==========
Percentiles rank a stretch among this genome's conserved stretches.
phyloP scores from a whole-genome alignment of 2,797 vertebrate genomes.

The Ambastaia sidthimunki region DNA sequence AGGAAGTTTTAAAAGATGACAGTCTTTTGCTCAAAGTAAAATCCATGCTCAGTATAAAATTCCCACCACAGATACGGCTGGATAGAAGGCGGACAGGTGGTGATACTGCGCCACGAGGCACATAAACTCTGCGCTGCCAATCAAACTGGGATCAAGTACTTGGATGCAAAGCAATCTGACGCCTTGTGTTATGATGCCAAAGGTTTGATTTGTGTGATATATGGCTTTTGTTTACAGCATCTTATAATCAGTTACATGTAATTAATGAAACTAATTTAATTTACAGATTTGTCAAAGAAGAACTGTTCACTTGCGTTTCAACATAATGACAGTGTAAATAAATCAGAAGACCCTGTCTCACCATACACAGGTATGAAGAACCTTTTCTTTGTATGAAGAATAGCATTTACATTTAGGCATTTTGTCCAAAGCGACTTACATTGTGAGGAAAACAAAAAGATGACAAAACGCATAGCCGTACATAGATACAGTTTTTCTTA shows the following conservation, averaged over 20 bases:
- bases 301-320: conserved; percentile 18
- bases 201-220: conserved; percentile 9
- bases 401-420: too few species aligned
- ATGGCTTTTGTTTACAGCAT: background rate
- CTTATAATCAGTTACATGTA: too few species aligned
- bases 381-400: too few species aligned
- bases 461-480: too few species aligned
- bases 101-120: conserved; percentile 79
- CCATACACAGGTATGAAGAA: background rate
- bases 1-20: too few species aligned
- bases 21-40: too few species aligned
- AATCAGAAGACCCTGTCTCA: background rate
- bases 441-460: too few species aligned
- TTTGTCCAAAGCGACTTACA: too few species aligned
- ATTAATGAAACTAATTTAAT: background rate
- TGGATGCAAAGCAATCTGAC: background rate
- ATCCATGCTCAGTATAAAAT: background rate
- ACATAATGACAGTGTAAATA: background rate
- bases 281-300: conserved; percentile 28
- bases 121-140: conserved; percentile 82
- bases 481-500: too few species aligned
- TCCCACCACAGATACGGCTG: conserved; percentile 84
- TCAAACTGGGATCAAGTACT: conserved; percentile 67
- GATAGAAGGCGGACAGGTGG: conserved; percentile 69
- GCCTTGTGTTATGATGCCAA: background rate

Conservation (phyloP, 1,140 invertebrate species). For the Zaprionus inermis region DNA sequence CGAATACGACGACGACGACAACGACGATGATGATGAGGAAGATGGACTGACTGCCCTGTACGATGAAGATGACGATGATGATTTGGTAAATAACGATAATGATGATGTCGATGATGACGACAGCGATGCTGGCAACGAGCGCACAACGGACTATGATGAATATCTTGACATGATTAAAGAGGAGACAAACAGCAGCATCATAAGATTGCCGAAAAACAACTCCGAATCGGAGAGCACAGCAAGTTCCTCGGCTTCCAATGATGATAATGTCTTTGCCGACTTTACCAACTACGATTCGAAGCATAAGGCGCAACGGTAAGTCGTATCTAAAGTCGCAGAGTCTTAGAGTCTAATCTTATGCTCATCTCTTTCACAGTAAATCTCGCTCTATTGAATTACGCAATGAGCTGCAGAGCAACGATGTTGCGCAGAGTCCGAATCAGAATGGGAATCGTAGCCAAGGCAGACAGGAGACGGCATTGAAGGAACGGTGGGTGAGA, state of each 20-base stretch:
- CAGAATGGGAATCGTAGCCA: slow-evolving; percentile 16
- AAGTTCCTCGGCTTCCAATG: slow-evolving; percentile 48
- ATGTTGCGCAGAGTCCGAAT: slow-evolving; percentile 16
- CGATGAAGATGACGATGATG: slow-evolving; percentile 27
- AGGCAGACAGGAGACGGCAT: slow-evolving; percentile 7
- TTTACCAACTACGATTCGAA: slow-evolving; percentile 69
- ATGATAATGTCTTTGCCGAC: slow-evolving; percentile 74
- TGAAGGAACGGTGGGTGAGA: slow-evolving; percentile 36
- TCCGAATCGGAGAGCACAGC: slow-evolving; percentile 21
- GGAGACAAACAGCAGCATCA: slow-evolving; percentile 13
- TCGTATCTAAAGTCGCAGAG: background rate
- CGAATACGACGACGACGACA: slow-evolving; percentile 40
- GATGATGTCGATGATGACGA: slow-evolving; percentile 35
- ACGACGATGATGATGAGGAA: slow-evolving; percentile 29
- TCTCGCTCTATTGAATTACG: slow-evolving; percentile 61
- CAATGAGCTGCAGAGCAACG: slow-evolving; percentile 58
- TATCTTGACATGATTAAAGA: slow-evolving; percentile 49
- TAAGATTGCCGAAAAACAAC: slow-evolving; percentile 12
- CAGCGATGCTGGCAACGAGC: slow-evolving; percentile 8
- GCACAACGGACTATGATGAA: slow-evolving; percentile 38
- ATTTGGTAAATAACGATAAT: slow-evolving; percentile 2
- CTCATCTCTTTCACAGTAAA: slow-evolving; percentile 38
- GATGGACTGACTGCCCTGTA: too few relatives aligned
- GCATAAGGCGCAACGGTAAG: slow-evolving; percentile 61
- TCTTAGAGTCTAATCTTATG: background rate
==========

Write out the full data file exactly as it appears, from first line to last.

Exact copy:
Percentiles rank a stretch among this genome's conserved stretches.
phyloP scores from a whole-genome alignment of 2,797 vertebrate genomes.

The Ambastaia sidthimunki region DNA sequence AGGAAGTTTTAAAAGATGACAGTCTTTTGCTCAAAGTAAAATCCATGCTCAGTATAAAATTCCCACCACAGATACGGCTGGATAGAAGGCGGACAGGTGGTGATACTGCGCCACGAGGCACATAAACTCTGCGCTGCCAATCAAACTGGGATCAAGTACTTGGATGCAAAGCAATCTGACGCCTTGTGTTATGATGCCAAAGGTTTGATTTGTGTGATATATGGCTTTTGTTTACAGCATCTTATAATCAGTTACATGTAATTAATGAAACTAATTTAATTTACAGATTTGTCAAAGAAGAACTGTTCACTTGCGTTTCAACATAATGACAGTGTAAATAAATCAGAAGACCCTGTCTCACCATACACAGGTATGAAGAACCTTTTCTTTGTATGAAGAATAGCATTTACATTTAGGCATTTTGTCCAAAGCGACTTACATTGTGAGGAAAACAAAAAGATGACAAAACGCATAGCCGTACATAGATACAGTTTTTCTTA shows the following conservation, averaged over 20 bases:
- bases 301-320: conserved; percentile 18
- bases 201-220: conserved; percentile 9
- bases 401-420: too few species aligned
- ATGGCTTTTGTTTACAGCAT: background rate
- CTTATAATCAGTTACATGTA: too few species aligned
- bases 381-400: too few species aligned
- bases 461-480: too few species aligned
- bases 101-120: conserved; percentile 79
- CCATACACAGGTATGAAGAA: background rate
- bases 1-20: too few species aligned
- bases 21-40: too few species aligned
- AATCAGAAGACCCTGTCTCA: background rate
- bases 441-460: too few species aligned
- TTTGTCCAAAGCGACTTACA: too few species aligned
- ATTAATGAAACTAATTTAAT: background rate
- TGGATGCAAAGCAATCTGAC: background rate
- ATCCATGCTCAGTATAAAAT: background rate
- ACATAATGACAGTGTAAATA: background rate
- bases 281-300: conserved; percentile 28
- bases 121-140: conserved; percentile 82
- bases 481-500: too few species aligned
- TCCCACCACAGATACGGCTG: conserved; percentile 84
- TCAAACTGGGATCAAGTACT: conserved; percentile 67
- GATAGAAGGCGGACAGGTGG: conserved; percentile 69
- GCCTTGTGTTATGATGCCAA: background rate

Conservation (phyloP, 1,140 invertebrate species). For the Zaprionus inermis region DNA sequence CGAATACGACGACGACGACAACGACGATGATGATGAGGAAGATGGACTGACTGCCCTGTACGATGAAGATGACGATGATGATTTGGTAAATAACGATAATGATGATGTCGATGATGACGACAGCGATGCTGGCAACGAGCGCACAACGGACTATGATGAATATCTTGACATGATTAAAGAGGAGACAAACAGCAGCATCATAAGATTGCCGAAAAACAACTCCGAATCGGAGAGCACAGCAAGTTCCTCGGCTTCCAATGATGATAATGTCTTTGCCGACTTTACCAACTACGATTCGAAGCATAAGGCGCAACGGTAAGTCGTATCTAAAGTCGCAGAGTCTTAGAGTCTAATCTTATGCTCATCTCTTTCACAGTAAATCTCGCTCTATTGAATTACGCAATGAGCTGCAGAGCAACGATGTTGCGCAGAGTCCGAATCAGAATGGGAATCGTAGCCAAGGCAGACAGGAGACGGCATTGAAGGAACGGTGGGTGAGA, state of each 20-base stretch:
- CAGAATGGGAATCGTAGCCA: slow-evolving; percentile 16
- AAGTTCCTCGGCTTCCAATG: slow-evolving; percentile 48
- ATGTTGCGCAGAGTCCGAAT: slow-evolving; percentile 16
- CGATGAAGATGACGATGATG: slow-evolving; percentile 27
- AGGCAGACAGGAGACGGCAT: slow-evolving; percentile 7
- TTTACCAACTACGATTCGAA: slow-evolving; percentile 69
- ATGATAATGTCTTTGCCGAC: slow-evolving; percentile 74
- TGAAGGAACGGTGGGTGAGA: slow-evolving; percentile 36
- TCCGAATCGGAGAGCACAGC: slow-evolving; percentile 21
- GGAGACAAACAGCAGCATCA: slow-evolving; percentile 13
- TCGTATCTAAAGTCGCAGAG: background rate
- CGAATACGACGACGACGACA: slow-evolving; percentile 40
- GATGATGTCGATGATGACGA: slow-evolving; percentile 35
- ACGACGATGATGATGAGGAA: slow-evolving; percentile 29
- TCTCGCTCTATTGAATTACG: slow-evolving; percentile 61
- CAATGAGCTGCAGAGCAACG: slow-evolving; percentile 58
- TATCTTGACATGATTAAAGA: slow-evolving; percentile 49
- TAAGATTGCCGAAAAACAAC: slow-evolving; percentile 12
- CAGCGATGCTGGCAACGAGC: slow-evolving; percentile 8
- GCACAACGGACTATGATGAA: slow-evolving; percentile 38
- ATTTGGTAAATAACGATAAT: slow-evolving; percentile 2
- CTCATCTCTTTCACAGTAAA: slow-evolving; percentile 38
- GATGGACTGACTGCCCTGTA: too few relatives aligned
- GCATAAGGCGCAACGGTAAG: slow-evolving; percentile 61
- TCTTAGAGTCTAATCTTATG: background rate